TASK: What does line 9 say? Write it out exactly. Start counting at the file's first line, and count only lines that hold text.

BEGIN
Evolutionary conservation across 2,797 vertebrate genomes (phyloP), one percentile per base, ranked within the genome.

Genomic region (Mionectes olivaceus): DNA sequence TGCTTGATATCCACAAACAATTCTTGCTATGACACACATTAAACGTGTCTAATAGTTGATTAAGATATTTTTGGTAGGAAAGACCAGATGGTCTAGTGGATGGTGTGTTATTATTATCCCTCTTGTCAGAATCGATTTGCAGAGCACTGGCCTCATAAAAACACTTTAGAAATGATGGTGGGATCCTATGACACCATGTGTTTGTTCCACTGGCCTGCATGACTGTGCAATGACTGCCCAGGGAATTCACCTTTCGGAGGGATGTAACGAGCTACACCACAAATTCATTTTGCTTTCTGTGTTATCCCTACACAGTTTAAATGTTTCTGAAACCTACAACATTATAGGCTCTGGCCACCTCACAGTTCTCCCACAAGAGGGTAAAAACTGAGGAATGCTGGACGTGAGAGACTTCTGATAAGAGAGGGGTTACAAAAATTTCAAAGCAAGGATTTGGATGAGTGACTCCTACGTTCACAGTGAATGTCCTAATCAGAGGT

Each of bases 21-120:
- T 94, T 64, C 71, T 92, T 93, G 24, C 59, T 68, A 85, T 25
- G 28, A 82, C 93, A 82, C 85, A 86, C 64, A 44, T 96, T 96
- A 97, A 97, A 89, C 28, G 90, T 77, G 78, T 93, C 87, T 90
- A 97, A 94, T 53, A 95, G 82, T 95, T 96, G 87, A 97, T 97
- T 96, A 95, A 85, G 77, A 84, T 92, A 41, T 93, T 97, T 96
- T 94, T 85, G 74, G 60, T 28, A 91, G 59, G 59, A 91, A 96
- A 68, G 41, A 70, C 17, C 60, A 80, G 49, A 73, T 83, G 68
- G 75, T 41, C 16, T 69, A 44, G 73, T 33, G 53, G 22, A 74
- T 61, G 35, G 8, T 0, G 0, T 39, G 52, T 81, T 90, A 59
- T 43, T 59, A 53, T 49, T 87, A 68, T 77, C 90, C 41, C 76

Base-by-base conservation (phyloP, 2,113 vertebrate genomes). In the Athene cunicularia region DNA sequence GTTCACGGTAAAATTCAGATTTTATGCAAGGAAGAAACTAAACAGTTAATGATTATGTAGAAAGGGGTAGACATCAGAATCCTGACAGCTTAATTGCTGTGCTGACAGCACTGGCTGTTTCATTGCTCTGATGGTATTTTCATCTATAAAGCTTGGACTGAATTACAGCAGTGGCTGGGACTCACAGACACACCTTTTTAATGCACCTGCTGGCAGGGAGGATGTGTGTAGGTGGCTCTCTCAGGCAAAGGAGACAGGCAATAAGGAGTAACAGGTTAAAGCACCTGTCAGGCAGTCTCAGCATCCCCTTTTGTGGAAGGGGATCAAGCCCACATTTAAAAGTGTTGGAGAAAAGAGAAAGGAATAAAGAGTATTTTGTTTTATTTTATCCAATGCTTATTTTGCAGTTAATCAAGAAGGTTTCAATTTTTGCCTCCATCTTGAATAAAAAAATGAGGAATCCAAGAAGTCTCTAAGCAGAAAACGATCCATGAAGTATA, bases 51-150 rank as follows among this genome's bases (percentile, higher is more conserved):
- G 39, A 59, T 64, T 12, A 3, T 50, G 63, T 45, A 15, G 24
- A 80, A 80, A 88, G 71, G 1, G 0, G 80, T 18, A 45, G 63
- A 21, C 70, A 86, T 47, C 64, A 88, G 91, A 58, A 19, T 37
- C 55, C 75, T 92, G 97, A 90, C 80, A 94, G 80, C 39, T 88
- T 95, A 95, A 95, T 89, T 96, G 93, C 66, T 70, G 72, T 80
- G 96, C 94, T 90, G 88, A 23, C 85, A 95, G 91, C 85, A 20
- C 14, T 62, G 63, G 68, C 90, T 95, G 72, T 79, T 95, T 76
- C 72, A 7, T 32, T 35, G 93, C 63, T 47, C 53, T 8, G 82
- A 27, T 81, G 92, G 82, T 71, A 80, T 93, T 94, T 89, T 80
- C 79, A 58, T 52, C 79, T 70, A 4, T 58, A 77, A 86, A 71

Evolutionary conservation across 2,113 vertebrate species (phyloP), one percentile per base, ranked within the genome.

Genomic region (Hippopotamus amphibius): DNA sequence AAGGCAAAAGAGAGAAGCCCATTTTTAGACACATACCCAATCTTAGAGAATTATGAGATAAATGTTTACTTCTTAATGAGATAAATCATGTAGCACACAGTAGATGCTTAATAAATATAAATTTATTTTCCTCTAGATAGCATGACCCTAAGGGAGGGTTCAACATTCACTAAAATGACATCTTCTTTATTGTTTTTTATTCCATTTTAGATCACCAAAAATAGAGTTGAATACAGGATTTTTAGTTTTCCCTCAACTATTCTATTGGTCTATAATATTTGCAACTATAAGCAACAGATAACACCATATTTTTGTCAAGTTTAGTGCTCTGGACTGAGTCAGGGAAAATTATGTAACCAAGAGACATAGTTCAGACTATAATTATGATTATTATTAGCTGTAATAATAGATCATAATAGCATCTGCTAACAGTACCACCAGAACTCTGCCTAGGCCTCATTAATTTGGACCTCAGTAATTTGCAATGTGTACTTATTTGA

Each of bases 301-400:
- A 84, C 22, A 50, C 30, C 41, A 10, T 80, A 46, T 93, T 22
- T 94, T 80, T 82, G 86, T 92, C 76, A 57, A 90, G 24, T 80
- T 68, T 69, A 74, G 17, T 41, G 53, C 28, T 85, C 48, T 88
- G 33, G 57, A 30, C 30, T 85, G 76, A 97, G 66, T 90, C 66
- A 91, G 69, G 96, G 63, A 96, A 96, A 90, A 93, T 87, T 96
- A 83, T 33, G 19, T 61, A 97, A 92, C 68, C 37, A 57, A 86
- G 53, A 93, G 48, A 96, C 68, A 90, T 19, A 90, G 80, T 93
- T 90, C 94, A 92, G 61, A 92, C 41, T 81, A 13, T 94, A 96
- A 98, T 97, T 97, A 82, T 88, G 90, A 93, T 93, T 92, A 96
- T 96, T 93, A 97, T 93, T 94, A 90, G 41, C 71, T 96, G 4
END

- T 94, T 85, G 74, G 60, T 28, A 91, G 59, G 59, A 91, A 96